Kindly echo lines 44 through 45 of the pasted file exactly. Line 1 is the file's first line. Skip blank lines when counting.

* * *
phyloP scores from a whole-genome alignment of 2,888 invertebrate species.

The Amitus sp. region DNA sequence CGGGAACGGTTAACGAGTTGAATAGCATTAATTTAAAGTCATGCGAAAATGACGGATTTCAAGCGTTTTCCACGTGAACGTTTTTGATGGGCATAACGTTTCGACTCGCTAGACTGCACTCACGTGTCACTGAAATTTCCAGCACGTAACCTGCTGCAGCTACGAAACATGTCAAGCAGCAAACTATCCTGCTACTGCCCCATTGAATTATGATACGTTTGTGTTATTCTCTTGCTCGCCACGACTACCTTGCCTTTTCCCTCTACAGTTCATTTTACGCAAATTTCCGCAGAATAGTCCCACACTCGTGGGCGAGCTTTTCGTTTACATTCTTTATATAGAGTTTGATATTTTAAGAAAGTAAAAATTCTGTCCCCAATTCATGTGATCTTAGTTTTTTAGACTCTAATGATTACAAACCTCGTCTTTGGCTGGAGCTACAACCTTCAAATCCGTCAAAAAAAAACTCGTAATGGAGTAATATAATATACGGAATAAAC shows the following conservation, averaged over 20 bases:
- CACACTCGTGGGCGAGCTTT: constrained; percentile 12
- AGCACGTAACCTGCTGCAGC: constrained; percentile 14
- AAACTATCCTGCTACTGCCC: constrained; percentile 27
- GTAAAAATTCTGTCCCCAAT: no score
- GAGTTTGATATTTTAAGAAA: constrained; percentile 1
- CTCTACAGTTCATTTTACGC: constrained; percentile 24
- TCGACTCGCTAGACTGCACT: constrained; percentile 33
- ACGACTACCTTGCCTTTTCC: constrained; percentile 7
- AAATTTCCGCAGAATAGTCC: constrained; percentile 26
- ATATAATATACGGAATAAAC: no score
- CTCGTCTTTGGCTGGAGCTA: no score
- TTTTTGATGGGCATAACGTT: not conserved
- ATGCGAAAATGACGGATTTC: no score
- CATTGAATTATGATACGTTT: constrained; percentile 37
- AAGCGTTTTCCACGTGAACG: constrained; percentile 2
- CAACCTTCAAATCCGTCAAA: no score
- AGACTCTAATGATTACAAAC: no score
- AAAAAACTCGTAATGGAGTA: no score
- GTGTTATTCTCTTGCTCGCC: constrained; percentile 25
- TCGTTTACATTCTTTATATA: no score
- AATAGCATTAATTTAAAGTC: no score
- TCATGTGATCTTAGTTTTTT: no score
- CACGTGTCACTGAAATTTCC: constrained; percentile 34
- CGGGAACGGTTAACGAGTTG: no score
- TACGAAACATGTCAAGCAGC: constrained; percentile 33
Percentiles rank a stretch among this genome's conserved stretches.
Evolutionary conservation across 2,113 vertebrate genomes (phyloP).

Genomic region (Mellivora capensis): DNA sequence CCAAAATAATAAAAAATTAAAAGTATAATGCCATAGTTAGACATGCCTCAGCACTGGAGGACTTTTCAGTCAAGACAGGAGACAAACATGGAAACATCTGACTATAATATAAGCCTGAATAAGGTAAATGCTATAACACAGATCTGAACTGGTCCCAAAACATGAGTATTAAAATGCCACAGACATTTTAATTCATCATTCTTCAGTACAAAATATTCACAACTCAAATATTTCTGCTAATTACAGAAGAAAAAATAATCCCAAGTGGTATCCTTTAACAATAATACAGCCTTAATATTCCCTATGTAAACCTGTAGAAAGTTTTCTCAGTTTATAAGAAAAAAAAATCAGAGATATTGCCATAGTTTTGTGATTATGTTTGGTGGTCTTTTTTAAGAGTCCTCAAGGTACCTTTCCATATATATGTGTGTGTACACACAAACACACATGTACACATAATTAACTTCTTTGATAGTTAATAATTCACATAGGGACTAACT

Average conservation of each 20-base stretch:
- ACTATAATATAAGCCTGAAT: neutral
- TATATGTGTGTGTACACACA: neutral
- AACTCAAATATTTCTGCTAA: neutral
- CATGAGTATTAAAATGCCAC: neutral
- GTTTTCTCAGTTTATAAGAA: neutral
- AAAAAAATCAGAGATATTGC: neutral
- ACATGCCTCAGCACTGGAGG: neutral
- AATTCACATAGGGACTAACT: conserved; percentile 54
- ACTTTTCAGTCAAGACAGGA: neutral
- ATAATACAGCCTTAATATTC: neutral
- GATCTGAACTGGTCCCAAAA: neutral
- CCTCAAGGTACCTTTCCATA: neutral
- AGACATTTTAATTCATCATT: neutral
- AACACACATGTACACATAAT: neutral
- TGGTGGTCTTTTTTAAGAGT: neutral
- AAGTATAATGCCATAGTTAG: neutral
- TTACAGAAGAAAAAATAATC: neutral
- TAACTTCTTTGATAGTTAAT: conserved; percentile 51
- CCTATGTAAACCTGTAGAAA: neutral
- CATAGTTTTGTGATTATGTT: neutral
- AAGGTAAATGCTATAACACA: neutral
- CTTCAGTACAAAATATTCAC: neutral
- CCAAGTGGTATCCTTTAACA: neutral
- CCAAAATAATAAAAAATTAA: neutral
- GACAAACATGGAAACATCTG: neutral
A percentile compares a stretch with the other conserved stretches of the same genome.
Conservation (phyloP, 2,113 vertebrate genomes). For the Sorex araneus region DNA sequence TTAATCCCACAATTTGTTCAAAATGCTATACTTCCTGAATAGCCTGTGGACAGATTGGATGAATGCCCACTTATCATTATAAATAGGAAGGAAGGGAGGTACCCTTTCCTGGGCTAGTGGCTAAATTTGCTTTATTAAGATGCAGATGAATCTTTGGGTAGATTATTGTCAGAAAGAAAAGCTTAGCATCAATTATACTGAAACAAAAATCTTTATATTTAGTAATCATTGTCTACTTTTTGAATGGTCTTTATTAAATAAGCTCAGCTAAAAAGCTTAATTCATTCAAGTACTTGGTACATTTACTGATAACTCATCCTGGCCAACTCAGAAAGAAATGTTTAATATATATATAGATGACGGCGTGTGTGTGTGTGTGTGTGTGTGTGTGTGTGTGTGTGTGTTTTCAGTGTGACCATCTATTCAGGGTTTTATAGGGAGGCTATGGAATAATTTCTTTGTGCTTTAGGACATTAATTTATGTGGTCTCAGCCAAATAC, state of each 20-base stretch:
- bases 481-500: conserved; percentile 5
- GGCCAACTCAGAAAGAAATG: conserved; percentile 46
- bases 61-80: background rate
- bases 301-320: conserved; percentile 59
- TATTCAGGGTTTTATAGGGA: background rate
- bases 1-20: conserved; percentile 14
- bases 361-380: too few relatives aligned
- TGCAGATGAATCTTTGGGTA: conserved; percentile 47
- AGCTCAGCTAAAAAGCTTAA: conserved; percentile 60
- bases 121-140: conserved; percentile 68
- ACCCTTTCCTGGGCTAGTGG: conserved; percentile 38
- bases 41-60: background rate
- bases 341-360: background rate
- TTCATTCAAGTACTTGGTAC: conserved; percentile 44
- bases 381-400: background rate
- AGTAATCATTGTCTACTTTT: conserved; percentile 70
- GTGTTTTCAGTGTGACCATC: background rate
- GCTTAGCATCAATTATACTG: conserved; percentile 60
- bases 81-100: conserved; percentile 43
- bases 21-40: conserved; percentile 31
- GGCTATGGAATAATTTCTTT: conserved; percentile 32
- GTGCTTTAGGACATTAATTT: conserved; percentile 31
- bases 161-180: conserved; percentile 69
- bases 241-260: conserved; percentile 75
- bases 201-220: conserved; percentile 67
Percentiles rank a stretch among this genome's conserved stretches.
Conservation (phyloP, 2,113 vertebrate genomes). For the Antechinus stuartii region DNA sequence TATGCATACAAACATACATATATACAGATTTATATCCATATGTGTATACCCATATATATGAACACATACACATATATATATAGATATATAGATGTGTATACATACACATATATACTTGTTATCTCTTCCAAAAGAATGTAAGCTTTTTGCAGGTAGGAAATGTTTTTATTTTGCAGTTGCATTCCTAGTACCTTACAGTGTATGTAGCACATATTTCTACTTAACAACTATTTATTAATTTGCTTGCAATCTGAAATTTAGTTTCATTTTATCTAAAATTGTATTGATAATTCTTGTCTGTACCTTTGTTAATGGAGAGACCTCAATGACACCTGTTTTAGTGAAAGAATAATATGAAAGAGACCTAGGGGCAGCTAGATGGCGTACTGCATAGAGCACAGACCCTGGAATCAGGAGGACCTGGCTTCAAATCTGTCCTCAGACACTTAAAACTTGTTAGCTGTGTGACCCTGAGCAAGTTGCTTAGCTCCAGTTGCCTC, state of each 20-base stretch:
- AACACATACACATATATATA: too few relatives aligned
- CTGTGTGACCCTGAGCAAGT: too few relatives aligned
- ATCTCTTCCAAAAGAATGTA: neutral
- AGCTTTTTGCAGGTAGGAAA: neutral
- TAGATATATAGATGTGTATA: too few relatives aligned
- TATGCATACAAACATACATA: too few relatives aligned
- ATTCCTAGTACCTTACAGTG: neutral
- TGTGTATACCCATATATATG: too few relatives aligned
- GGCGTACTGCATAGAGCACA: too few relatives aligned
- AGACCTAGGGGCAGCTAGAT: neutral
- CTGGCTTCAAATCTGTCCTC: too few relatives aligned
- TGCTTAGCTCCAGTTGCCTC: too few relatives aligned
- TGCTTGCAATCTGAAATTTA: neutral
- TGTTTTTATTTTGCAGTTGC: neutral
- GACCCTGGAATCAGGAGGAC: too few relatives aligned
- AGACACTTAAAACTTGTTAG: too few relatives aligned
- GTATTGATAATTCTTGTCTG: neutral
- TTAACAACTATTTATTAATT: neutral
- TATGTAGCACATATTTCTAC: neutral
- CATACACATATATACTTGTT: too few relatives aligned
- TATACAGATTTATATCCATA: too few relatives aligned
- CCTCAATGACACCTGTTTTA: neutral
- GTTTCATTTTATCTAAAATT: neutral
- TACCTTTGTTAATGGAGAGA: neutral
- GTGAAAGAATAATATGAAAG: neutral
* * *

- AGACATTTTAATTCATCATT: neutral
- AACACACATGTACACATAAT: neutral